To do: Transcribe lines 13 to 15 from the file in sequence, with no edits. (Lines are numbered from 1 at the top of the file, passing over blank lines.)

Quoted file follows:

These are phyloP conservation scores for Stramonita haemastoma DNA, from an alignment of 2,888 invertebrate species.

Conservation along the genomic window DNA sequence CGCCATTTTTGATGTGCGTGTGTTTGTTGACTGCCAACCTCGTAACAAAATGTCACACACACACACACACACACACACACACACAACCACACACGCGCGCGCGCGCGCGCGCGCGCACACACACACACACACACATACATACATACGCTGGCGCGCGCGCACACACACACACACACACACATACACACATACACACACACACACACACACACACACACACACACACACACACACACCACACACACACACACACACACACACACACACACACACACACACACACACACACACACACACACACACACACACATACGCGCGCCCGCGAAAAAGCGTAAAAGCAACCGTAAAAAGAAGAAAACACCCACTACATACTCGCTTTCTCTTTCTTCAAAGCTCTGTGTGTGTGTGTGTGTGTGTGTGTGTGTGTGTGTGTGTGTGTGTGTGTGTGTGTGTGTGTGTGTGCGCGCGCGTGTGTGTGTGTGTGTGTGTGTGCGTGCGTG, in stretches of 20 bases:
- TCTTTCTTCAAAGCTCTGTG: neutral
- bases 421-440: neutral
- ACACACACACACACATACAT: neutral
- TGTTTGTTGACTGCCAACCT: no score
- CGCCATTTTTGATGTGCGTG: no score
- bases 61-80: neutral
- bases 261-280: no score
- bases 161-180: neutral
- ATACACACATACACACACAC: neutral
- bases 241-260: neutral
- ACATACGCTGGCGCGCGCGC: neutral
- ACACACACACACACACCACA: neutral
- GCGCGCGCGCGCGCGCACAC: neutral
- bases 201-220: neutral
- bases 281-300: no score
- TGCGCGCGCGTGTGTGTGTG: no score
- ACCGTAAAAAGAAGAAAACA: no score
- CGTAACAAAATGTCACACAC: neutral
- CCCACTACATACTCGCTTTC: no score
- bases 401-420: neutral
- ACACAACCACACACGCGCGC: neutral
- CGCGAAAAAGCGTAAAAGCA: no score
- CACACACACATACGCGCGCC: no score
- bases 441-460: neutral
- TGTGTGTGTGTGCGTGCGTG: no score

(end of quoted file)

- ACATACGCTGGCGCGCGCGC: neutral
- ACACACACACACACACCACA: neutral
- GCGCGCGCGCGCGCGCACAC: neutral